A second feature of the background against which these discussions are taking place is a high degree of political polarization. I take the opportunity to offer a few reminders: the extraordinarily complex nature of Sri Lankan history means that there is no community which at some point or another has not had some of its members involved in human rights violations or abuses that call for redress. Transitional justice in this context is not a matter of offering redress for the violations of the rights of only one side of what has been in effect a many-sided conflict. The instrumentalization of transitional justice measures for narrow partisan political purposes undermines the legitimacy of one of the few means available for the reintegration of societies in the aftermath of mass violations and abuses. Transitional justice measures must operate on the basis of the concept of human rights and therefore truth, justice, reparation, and guarantees of non-recurrence, as matters of right, must be accessible in virtue of having been a victim of a relevant right violation or abuse, independently of other considerations, including identity, group membership, or religion. Sri Lanka needs to avail itself of every possible means of demonstrating to all its citizens that the equality of rights is a meaningful notion in the country. Those who approach questions of truth, justice, reparations, and guarantees of non-recurrence as if they were the subject of a zero sum game, a matter of interest to one community alone, do a great disservice to the country. This includes some politicians, members of the media, and even some religious leaders, who speak as if the measures will either target or benefit one group alone. So let us be clear: criminal accountability should be sought for those responsible for massive or systematic violations or abuse regardless of identity considerations; the truth that is sought is the comprehensive, even-handed account that objectively and dispassionately attempts to understand the violations or the abuses committed by members of whichever community or group may have engaged in that practice; reparations programmes should be established in order to provide benefits for people, independently of their group identity, however that may be defined, solely in virtue of having been a victim of a violation or an abuse; and finally, initiatives should be set in place in order to offer guarantees of non-recurrence not to the member of one particular community, but to all.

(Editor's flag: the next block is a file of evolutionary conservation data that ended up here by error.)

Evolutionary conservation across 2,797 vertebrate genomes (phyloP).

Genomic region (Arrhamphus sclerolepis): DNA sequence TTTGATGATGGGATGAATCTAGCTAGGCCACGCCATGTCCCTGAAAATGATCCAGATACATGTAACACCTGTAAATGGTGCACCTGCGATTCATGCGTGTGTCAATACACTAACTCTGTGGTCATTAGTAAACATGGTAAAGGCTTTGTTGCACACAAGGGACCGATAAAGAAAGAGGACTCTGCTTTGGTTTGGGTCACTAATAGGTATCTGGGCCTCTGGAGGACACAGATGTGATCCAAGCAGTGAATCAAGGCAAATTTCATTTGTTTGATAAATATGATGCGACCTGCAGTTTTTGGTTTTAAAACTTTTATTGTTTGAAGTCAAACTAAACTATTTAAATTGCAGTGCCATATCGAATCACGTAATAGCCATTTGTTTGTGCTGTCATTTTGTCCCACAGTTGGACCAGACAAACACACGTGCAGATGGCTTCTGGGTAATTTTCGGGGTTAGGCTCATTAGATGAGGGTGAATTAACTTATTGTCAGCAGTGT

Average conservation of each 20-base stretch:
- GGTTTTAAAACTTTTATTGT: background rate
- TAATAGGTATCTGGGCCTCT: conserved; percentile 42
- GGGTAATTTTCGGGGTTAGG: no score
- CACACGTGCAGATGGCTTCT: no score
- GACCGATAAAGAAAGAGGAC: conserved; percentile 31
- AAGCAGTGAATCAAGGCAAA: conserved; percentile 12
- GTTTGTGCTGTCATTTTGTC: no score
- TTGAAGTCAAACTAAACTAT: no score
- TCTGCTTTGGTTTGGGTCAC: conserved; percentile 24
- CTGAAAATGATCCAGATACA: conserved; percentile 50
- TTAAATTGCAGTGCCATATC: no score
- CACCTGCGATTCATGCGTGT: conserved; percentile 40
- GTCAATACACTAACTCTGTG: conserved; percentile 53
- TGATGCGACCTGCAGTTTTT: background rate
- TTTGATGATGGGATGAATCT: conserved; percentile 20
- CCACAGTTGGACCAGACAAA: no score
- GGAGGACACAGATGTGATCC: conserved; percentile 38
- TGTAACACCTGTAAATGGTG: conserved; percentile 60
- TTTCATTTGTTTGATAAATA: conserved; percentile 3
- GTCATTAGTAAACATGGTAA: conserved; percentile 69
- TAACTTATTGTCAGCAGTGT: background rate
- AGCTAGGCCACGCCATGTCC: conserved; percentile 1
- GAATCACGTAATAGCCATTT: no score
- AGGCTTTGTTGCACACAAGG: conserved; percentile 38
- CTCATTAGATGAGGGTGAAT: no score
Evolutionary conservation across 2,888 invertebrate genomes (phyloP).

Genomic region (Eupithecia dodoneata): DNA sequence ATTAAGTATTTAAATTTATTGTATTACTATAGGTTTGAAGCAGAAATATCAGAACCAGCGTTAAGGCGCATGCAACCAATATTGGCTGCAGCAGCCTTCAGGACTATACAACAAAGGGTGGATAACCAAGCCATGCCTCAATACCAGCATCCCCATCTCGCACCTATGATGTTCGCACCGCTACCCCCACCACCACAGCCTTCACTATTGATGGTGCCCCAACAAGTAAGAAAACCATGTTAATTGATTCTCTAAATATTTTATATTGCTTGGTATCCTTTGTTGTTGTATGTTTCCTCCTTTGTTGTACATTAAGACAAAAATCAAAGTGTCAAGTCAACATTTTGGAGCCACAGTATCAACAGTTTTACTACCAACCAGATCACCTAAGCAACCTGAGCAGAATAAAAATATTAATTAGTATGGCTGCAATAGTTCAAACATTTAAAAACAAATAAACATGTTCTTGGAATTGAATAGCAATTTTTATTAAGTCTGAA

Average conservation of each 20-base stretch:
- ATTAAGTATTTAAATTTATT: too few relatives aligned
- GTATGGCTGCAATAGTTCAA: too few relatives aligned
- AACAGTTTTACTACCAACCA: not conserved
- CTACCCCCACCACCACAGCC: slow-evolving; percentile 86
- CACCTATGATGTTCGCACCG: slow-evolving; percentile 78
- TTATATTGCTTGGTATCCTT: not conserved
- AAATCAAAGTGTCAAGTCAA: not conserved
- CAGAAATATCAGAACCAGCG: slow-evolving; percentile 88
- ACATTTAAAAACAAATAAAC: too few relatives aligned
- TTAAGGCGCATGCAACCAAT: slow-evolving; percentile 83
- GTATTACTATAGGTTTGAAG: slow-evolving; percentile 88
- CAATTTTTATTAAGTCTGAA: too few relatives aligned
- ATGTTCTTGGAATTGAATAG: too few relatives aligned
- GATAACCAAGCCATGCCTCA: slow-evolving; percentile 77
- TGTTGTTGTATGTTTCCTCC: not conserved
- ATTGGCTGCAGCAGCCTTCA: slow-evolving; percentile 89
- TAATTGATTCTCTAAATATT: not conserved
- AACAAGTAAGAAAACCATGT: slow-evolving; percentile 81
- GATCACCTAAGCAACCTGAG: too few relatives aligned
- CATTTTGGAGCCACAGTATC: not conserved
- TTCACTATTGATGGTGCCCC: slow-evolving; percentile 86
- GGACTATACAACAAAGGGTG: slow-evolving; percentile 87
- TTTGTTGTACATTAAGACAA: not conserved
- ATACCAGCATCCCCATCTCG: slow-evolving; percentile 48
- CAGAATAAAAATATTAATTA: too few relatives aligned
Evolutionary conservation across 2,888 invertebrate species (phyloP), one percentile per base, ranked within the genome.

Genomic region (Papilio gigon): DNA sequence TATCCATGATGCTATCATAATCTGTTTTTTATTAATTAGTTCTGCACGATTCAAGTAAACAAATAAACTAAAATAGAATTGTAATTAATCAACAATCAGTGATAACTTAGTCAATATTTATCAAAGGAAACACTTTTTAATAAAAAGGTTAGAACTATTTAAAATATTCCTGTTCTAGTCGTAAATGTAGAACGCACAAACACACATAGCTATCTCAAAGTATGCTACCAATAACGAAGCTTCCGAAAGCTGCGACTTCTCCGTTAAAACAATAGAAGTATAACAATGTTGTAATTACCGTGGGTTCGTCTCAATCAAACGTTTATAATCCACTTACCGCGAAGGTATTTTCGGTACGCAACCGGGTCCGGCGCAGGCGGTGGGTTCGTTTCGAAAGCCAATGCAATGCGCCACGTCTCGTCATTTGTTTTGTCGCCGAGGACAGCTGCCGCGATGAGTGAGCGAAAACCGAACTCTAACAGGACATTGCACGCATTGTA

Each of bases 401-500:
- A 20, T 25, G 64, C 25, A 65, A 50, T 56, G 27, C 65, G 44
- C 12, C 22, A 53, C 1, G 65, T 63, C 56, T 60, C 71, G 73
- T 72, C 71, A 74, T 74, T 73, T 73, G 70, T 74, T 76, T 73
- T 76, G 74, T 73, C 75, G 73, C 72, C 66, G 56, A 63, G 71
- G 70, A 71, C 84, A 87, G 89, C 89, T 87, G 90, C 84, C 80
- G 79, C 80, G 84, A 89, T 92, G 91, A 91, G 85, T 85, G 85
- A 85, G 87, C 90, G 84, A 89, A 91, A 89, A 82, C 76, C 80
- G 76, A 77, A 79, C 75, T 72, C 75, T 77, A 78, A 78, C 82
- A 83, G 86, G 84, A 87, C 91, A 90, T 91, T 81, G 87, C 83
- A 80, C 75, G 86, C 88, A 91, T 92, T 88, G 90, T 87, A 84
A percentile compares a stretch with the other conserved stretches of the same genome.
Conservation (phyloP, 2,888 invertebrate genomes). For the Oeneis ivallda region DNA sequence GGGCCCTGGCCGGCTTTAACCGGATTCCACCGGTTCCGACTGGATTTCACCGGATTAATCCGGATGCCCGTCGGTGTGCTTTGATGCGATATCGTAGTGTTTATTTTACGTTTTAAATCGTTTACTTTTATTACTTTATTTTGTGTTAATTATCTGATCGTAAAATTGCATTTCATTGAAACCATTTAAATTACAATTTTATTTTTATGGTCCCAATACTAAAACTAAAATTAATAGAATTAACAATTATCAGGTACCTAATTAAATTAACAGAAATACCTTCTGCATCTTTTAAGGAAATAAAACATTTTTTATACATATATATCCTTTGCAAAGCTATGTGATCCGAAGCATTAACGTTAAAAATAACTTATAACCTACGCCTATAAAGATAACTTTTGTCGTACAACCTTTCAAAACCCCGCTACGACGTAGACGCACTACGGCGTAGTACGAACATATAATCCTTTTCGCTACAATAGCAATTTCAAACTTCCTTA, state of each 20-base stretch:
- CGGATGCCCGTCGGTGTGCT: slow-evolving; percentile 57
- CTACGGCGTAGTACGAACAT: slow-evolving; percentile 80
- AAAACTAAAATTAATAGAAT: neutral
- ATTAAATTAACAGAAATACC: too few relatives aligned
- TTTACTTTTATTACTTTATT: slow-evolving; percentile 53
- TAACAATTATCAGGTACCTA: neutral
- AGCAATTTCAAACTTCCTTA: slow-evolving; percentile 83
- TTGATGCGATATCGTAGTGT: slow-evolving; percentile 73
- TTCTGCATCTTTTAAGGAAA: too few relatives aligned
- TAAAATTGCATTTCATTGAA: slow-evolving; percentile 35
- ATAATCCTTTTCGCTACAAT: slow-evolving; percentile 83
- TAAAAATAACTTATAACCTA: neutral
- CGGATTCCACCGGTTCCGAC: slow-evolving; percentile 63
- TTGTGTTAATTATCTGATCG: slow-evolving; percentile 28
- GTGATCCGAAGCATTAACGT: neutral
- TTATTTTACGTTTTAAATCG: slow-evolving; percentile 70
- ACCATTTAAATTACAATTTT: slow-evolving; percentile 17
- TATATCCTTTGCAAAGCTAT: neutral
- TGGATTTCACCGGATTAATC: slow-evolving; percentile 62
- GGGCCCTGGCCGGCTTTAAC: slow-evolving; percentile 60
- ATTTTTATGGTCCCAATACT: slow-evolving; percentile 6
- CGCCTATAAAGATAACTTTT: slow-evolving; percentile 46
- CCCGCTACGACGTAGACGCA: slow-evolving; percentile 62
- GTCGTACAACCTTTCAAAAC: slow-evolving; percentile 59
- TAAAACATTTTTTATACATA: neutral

Against this background the country proposes to start a national consultation process that will require a great deal of attention and support; it will be taking place under circumstances in which many victims in the North, particularly, and especially women, claim that they are still the subject of intrusive surveillance, and that their concerns about security are not completely assuaged. Furthermore, the consultations will take place without previous concerted efforts to inform the population about what transitional justice is. For the consultation to have legitimacy it will be indispensable for the Government, from the highest levels on down, to convey to all sectors of society, the armed and security forces included, its commitment to and the significance of the process, and to guarantee that the consultations will proceed not only without interference from but with the support of all sectors of the state and the Government.
Because national consultations do not lead to actionable blueprints, even less when there is so little pre-existing familiarity on the part of the general population with the instruments of transitional justice –among other reasons—it will be important to think about, AND DESIGN consultations not just as a one-off opportunity, but in terms of ongoing processes; whatever measures are implemented, those will also call for established means of communicating with and proving responsive to civil society, victims in particular.
A capacity gap
The fact that consultations will not lead to actionable blueprints also means that there is a certain degree of capacity building about the topic within the Government that ought to be taking place (it also involves that the consultations should not be used as an excuse for lack of action on some fronts). While the commitment on the part of certain individuals and sectors of Government is plain to see, and plans for sign-off and deliberation mechanisms within the cabinet have been made, the articulation of even the outlines of a comprehensive transitional justice policy requires more capacities than have been available up to now. Building up these capacities is essential so that the debate can move promptly from considerations about the desirability of establishing transitional justice measures in general, to a debate about at least the contours of concrete alternatives to be finally shaped with the inputs of the consultation process.